Glimpses Of Our Ancestors In Sussex - online book

With Sketches Of Sussex Characters, Remarkable Incidents &c

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44                 Glimpses of Our Ancestors.
Though Mr. Turner was not quite at home in scientific terms this entry is creditable to him, and is a great advance on Mr. Marchant's admiration of the tricks of the " tumbler" at Hurst.
Mr. Turner also had his opinions in politics, and was not afraid to read the North Briton, nor to express his approval of its contents:"July 13, 1763. In the even read several political papers called the North Briton, which are wrote by John Wilks, Esq., Member for Ailesbury, Bucks, for the writing of which he has been committed to the Tower and procured his release by a writ of Harbus Corpus. I really think they breathe forth such a spirit of liberty that it is an extreme good paper."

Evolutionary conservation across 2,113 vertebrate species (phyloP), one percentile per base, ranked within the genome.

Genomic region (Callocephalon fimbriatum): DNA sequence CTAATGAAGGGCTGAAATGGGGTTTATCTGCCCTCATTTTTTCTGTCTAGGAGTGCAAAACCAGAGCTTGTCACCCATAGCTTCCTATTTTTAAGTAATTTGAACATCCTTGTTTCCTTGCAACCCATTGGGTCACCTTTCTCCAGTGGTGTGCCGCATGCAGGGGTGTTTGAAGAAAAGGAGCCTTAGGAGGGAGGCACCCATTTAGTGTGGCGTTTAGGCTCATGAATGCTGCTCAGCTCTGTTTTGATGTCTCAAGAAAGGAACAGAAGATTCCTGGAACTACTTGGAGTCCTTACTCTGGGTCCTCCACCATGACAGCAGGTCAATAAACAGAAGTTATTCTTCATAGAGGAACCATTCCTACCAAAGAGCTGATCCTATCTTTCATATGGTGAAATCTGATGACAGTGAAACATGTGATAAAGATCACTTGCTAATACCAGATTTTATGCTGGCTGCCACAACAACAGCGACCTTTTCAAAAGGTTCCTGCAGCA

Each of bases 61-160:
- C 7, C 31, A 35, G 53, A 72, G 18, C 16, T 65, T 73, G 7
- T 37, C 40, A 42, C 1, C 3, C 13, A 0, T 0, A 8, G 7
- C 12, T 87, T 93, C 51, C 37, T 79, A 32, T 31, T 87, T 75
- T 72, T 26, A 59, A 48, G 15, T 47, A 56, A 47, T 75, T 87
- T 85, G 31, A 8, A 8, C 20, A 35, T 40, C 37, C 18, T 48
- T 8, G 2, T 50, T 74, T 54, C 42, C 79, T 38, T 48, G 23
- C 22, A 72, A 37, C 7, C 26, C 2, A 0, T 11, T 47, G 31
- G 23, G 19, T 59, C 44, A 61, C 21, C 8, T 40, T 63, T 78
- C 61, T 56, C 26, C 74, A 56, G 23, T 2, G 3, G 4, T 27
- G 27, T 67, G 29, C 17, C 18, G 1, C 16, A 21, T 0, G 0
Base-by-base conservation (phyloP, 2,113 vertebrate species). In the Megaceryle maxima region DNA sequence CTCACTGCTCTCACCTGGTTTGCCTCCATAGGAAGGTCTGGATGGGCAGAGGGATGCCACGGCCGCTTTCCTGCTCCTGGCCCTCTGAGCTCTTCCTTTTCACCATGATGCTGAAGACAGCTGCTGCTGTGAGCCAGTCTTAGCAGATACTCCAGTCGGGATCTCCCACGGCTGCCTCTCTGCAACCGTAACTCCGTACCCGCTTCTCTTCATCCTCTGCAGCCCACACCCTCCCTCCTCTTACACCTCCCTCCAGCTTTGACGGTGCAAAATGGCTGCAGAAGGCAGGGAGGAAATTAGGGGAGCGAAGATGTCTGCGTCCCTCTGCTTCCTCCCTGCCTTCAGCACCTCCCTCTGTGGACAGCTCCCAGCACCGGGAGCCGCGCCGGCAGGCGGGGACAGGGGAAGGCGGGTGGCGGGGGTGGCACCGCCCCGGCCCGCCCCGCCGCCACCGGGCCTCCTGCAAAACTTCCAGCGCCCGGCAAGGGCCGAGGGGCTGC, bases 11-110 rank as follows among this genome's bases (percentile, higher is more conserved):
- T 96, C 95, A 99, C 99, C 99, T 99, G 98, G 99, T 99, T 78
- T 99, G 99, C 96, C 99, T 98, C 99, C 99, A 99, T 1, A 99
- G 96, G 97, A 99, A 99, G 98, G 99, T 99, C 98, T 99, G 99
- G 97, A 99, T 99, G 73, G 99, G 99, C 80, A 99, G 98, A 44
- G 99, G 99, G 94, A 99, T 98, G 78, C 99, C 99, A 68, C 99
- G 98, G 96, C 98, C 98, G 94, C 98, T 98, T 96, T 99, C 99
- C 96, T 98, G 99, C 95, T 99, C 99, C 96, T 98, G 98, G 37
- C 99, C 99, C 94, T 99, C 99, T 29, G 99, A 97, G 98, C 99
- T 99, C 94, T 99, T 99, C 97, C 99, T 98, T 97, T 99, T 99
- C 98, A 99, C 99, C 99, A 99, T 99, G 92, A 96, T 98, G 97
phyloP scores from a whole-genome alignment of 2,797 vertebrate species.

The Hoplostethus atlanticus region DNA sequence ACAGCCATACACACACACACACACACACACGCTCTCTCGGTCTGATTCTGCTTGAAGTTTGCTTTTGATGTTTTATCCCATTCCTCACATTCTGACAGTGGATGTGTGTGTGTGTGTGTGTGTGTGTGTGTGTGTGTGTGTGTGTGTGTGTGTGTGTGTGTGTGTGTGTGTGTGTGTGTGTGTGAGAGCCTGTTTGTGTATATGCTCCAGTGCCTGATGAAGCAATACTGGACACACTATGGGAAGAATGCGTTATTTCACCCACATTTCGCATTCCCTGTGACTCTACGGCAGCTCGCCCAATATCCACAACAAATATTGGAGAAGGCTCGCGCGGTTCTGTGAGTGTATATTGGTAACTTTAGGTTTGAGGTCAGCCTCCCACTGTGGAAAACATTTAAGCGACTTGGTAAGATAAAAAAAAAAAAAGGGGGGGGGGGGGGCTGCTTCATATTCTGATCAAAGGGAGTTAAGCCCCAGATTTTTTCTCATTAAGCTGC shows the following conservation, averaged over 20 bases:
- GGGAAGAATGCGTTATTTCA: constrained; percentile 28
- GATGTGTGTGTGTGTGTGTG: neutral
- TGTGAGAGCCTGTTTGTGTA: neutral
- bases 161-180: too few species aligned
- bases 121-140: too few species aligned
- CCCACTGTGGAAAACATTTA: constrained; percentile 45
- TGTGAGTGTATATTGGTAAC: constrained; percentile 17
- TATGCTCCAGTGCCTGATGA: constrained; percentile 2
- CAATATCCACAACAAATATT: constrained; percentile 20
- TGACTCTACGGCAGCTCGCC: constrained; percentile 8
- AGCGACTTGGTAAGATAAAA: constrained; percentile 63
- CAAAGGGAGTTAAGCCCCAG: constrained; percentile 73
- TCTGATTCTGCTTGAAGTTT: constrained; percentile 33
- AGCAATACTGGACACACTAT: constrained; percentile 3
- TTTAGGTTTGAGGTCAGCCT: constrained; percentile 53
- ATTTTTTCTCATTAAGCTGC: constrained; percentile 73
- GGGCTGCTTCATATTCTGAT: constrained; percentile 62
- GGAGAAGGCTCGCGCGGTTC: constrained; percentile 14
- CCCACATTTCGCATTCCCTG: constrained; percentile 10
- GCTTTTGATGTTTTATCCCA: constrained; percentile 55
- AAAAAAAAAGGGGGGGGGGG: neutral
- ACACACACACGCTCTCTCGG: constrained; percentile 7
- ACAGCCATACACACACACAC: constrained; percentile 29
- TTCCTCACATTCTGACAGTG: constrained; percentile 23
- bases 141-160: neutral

Well done, country trader of a hundred years ago! There is many a country trader in the present day who would hesitate to speak out so boldly as this! It may be doubted, indeed, whether the position of the country shopkeeper has not degenerated in the last hundred years, both in respect to the amount of trade done and the character of the men who carry it on. It is clear that Mr. Thomas Turner, general dealer, of East Hothly, was a man of some importance and standing. He and his wife associated, as we have seen, on equal terms with the clergyman and the clergyman's wife, and he was "hail fellow, well met" with the gentry and farmers. He carried on a very extensive trade, and it is recorded of his son and successor that he "turned over" "50,000, and, in one or two years, as much as 70,000 a year: the profits upon which, we may be sure, were much larger than they would be at the present day. " It is," say the Editors of this diary, " certainly a fact that several county families in Sussex can, if they are so disposed, trace their pedigree up to the mercers of bye-gone times." We do not for a moment suppose that they are so disposed! Country mercers are not the men they were. A large part of their custom has been diverted to towns, now so numerous and accessible, and we question if the county families of the future will be much recruited from their ranks.
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